Many of New York’s hospitals face staffing shortages as the coronavirus vaccine mandate for healthcare workers goes into effect Tuesday.
Gov. Kathy Hochul intends to enforce a mandate announced by former Gov. Andrew Cuomo in August for all hospital workers in New York to be vaccinated for COVID-19 by Sept. 27 or lose their jobs.
“We’ll be nation-leading in our mandate, which strikes at midnight tonight,” Hochul said on Monday.
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Hochul announced she would sign an executive order that would allow her to deploy the National Guard to fill any staffing shortfalls at hospitals and other healthcare facilities. It would also allow healthcare professionals who are retired, formerly practicing, or licensed in other states and countries to fill staffing gaps.
Those gaps could be quite large. Of the roughly 450,000 hospital workers in the state, roughly 16% (about 72,000 employees) had not been fully vaccinated as of last week, according to the New York State Department of Health.
Last week, Northwell Health, New York’s largest healthcare provider, reported 90% of its roughly 74,000 employees were vaccinated. Efforts are underway to persuade unvaccinated employees to get the shot.
In a statement to the Washington Examiner, Northwell spokeswoman Andrea Mineo said that as of Monday, nearly 100% of employees were vaccinated. However, Mineo said about two dozen unvaccinated employees “were exited from the system” last week and that Northwell was “beginning the process to exit the rest of [its] unvaccinated staff.” She was unable to say how many employees that would be, calling the situation “fluid.”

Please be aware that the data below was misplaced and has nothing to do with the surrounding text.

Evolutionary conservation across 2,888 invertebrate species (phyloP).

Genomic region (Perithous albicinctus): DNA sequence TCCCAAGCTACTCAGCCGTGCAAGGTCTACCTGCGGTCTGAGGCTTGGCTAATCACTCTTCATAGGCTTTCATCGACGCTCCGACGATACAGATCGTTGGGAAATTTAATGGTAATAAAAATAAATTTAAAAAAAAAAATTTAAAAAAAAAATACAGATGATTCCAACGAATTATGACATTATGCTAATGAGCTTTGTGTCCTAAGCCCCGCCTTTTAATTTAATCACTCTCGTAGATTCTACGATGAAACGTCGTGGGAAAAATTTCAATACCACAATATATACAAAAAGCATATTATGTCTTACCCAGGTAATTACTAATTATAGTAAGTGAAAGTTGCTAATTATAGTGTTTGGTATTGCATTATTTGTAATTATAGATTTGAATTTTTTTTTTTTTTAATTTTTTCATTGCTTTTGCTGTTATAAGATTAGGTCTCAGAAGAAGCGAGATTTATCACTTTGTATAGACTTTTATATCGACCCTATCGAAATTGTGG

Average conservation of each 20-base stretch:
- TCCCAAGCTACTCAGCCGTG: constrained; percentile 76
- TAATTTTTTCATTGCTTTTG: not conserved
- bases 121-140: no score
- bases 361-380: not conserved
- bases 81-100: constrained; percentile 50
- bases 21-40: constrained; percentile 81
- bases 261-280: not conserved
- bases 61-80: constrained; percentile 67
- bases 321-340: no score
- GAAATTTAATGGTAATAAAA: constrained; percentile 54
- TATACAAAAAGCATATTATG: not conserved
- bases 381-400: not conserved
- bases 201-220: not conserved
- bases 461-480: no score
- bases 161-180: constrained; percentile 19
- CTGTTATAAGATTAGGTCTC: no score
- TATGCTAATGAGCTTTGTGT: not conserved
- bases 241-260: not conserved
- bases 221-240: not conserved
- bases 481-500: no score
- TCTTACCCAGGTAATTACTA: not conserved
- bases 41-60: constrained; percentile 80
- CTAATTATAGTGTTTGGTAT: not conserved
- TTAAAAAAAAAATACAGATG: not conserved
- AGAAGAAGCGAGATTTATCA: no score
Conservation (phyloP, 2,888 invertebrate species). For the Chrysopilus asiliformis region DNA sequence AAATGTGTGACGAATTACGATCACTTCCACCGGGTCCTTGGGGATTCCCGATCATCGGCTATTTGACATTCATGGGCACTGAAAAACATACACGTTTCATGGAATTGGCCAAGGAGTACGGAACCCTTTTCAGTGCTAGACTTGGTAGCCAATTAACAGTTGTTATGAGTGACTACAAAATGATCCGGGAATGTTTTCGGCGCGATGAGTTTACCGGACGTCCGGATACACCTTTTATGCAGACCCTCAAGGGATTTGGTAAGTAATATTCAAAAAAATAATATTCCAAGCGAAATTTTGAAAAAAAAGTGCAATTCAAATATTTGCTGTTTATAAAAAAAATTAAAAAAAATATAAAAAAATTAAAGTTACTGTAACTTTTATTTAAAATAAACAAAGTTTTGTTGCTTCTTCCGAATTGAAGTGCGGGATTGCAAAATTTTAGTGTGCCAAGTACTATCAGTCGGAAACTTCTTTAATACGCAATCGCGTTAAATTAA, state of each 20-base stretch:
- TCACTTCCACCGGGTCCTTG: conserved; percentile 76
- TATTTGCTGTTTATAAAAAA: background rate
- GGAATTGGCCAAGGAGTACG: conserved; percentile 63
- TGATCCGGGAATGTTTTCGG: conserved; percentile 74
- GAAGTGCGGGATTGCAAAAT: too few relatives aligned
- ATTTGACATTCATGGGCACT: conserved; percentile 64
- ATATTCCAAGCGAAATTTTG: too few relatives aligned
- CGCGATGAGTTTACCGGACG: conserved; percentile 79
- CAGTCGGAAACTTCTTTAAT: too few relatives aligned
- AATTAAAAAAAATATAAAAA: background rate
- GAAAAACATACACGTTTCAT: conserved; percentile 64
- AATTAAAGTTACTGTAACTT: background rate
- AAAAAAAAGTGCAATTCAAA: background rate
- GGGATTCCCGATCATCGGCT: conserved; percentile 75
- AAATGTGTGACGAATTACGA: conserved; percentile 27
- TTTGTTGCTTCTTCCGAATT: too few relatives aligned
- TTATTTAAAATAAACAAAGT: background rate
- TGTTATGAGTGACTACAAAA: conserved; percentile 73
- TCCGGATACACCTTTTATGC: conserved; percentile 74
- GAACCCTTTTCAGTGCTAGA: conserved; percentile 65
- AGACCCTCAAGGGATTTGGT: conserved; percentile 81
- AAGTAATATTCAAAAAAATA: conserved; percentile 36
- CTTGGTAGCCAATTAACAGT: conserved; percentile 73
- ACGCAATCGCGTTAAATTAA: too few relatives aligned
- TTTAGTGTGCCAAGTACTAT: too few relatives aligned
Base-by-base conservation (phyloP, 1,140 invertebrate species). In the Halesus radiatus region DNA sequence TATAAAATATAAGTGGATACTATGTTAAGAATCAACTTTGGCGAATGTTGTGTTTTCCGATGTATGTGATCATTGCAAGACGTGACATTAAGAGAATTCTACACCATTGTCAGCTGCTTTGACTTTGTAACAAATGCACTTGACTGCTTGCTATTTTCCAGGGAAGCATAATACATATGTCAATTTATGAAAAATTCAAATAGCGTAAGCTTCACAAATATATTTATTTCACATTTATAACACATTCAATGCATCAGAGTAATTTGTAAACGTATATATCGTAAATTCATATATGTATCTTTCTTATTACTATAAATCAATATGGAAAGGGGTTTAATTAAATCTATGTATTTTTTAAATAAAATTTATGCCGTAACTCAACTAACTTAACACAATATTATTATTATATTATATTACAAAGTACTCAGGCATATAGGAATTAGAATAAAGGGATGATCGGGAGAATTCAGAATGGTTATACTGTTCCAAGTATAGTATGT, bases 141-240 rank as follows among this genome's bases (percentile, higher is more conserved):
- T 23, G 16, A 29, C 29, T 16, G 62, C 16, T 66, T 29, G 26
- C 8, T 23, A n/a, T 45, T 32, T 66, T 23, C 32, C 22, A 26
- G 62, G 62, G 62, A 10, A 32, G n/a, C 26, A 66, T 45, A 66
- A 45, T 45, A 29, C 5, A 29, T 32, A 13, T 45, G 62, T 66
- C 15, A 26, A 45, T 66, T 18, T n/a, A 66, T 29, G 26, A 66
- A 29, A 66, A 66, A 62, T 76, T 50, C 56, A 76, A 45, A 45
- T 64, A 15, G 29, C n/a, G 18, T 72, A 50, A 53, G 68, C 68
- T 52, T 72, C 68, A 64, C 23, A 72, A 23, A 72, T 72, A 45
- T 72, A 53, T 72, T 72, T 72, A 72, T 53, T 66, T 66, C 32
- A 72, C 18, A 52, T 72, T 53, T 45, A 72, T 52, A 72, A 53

A spokesperson for the University of Rochester Medical Center said 97.5% of its employees across its six hospitals are vaccinated. Despite that, the UR’s urgent care centers in Spencerport and Farmington will temporarily close, and the hospital in Strong will enact a two-week pause on elective procedures to deal with staffing shortages.
Erie County Medical Center Corporation in Buffalo could lose nearly 400 workers, roughly 10% of its workforce, who are not yet vaccinated, according to the Associated Press. That could result in reduced hours at outpatient clinics and a suspension of some inpatient elective procedures.
Lewis County General Hospital closed its maternity ward on Sept. 24 after 30 employees resigned over the vaccination requirement. At that time, about 165 employees at the hospital remained unvaccinated. The hospital did not return the Washington Examiner’s request for an update.
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New York Health and Hospitals, which represents New York City’s 11 public hospitals, appeared to be one system that didn’t anticipate staffing problems. At Mayor Bill de Blasio’s press conference Monday, NYHH CEO Dr. Mitchell Katz said, “All of our facilities are open and fully functional.” He reported about 95% of the system’s nurses and 98%-99% of the physicians were vaccinated.
New York is the first state to impose a vaccination mandate on healthcare workers as a condition of continued employment. Five other states have similar vaccine mandates for healthcare workers with deadlines in October, including Colorado, Maine, Oregon, Rhode Island, and Washington.